To find out, we analyzed a national sample of 4,286 U.S. adults, members of the USC Center for Economic and Social Research’s probability-based Understanding America Study internet panel who had answered survey questions on these topics in the weeks before the 2018 midterm election.
While Americans across the political spectrum rejected government restrictions on the press, at the same time and in ways that reflect our nation’s fragmentation, they divided over the sincerity and impact, even the potentially dangerous impact, of President Trump’s assault on the press. How Americans feel when watching the news depends greatly on whether they consume a wide range of sources of information or limit themselves to one or two. Americans who limit their trust to the President often feel satisfied, hopeful, and pleased. Most other Americans experience negative emotions more often than positive. We present these findings and their impact on voting decisions in the 2018 midterm elections.
Modes of Offline and Online Political Participation: Methodological Challenges and Empirical Evidence from the Greek Case
Dr Stefania Kalogeraki (University of Crete) - Presenting Author
Political participation is considered to be one of the cornerstones of a well-functioning democracy. Whilst past research indicates the decline in citizens’ conventional forms of political participation in Western societies, recent studies advocate that the nature of political engagement has been transforming due to the development of new information and communication technologies and specifically the internet which offers new opportunities for citizens’ involvement online. Despite the critical importance of these recent transformations, there are some important methodological challenges in exploring citizens’ political engagement. The paper has a two-fold rationale; a) to discuss the methodological issues associated with different modes of citizens’ online and offline political participation and b) to provide some empirical evidence on political participation specifically in Greece. With respect to the former, one of the major challenges is primarily associated with the lack of consensus on the conceptualization and measurement of online and offline political participation and the potential differences between different modes of online (e.g. e-discussion, e-petition etc) and offline political involvement (e.g. conventional, unconventional). Using Greek data collected during 2018 within the EU-funded project EURYKA the findings shed some empirical light on the divergences in the conclusions drawn with respect to the individual level attributes (such as socio-demographic, political attitudes, motivations, and knowledge etc) when different measurements of offline and online political participation indicators are applied. The paper underpins the necessity of tackling specific methodological issues in order to acquire a thorough understanding in political participation, specifically in times of great transformations in citizens’ engagement with democratic life.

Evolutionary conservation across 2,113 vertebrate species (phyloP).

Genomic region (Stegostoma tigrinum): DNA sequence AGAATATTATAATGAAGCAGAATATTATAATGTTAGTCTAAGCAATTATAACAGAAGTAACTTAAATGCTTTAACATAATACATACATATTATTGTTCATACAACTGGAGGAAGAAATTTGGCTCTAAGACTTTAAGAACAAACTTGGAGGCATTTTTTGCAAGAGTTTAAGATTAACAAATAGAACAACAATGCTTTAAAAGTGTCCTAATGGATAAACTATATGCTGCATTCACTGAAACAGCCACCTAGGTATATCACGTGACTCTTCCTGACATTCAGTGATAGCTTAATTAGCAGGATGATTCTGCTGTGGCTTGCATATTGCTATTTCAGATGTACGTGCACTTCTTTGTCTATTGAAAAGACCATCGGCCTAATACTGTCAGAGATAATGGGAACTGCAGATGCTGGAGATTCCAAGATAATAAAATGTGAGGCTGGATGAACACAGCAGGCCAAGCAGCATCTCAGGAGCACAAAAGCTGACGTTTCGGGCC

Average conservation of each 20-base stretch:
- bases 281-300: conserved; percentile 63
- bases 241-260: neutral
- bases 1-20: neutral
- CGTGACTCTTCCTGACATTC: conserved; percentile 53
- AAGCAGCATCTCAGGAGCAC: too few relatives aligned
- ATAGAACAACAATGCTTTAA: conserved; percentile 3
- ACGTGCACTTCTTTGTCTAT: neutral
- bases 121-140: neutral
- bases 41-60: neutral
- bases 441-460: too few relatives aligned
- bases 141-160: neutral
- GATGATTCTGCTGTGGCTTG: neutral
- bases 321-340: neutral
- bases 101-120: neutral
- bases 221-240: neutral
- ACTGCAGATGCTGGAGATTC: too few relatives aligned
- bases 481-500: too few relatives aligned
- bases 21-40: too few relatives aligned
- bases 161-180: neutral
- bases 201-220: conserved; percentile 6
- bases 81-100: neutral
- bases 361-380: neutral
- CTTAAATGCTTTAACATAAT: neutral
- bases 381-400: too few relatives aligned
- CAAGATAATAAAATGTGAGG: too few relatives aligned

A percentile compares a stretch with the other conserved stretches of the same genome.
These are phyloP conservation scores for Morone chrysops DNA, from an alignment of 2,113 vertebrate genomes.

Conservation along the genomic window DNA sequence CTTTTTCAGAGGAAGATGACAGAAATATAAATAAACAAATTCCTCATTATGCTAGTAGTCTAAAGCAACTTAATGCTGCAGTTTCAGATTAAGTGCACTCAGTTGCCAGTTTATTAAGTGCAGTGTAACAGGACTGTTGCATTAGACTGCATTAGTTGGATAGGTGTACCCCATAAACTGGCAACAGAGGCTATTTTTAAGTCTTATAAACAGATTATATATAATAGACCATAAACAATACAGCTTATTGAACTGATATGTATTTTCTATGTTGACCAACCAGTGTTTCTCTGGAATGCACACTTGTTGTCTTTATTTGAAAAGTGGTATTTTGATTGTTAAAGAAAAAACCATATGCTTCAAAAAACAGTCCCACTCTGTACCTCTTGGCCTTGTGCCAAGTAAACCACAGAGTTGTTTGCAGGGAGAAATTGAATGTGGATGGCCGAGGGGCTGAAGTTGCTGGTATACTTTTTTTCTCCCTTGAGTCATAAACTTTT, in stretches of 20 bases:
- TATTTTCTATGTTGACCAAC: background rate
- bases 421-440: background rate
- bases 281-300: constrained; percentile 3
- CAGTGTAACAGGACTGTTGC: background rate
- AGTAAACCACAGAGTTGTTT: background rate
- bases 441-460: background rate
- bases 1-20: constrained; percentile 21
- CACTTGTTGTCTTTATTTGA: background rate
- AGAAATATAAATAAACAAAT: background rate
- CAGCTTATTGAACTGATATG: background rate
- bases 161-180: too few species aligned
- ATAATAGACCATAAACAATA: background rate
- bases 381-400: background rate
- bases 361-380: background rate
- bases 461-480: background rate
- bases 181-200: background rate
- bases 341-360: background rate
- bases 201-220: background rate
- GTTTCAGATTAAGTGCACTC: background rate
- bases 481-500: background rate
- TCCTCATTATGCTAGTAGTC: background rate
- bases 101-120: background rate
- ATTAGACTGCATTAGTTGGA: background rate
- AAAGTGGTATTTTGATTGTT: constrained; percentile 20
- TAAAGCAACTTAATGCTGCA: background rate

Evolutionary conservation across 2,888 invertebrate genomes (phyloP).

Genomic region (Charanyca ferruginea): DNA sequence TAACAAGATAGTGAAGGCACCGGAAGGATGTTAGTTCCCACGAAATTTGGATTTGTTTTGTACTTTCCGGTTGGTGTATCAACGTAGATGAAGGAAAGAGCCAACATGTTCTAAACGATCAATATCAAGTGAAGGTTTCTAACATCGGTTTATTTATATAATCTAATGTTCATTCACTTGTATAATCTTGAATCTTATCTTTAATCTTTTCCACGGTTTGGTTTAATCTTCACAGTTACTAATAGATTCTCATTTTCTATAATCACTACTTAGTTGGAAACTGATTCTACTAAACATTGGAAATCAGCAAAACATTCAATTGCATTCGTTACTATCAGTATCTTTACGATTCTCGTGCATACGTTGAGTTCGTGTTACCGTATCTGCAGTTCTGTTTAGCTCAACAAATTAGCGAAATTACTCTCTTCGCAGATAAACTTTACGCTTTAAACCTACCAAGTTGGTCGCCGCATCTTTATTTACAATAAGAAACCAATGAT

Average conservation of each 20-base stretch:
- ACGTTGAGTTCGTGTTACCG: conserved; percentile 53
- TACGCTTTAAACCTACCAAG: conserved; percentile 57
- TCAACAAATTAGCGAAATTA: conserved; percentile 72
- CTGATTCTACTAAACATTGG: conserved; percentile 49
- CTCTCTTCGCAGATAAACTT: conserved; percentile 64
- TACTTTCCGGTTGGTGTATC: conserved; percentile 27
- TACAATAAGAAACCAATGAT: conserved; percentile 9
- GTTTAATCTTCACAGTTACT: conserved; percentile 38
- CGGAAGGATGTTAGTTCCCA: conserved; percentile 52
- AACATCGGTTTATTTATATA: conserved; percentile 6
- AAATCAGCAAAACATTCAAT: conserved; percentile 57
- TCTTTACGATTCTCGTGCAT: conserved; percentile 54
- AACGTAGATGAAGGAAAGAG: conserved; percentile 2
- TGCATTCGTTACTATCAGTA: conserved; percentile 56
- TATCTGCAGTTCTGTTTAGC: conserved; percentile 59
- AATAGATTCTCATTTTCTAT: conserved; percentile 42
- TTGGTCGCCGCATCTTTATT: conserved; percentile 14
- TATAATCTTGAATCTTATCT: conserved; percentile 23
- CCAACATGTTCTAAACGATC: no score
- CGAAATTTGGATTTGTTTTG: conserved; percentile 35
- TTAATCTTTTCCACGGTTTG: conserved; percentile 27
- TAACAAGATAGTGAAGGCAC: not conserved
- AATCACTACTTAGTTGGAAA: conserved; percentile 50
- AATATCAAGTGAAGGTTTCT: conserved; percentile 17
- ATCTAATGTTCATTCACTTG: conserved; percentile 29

Preferences for Right-Wing Populist Parties - Development and Test of an Integrative Theoretical Model
Mr Manuel Kleinert (Institute of Sociology, Justus-Liebig-University Giessen) - Presenting Author
Perhaps one of the most interesting challenges for survey-based research on citizens’ voting intentions for right-wing populist parties (RPP) is the development and test of theoretical models aiming to integrate propositions typically considered in isolation. Using the case of German citizens’ preferences for the Alternative fuer Deutschland (AfD), this study attempts to address this task. To achieve this aim, we selectively focus on three well-known theoretical frameworks: Central to the (a) deprivation approach is the idea that subjective perceived economic disadvantage is associated with voting intentions for RPPs. Another branch of research highlights the importance of (b) anti-immigrant prejudice as source of RPP. Finally, the literature also cites generalized (c) political dissatisfaction as the central motivation for citizens’ RRP voting intentions. Where the present study differs from previous work is in modeling the mediating and moderating relations of these factors known to shape citizens’ RPP voting intentions. In short, using multiple waves of cross-sectional survey from different survey research programs (e.g. the German Longitudinal Election Study, Politbarometer) the results underline the key role of political dissatisfaction as a moderator of the indirect influence exerted by economic disadvantage via anti-immigration attitudes on RPP voting intentions.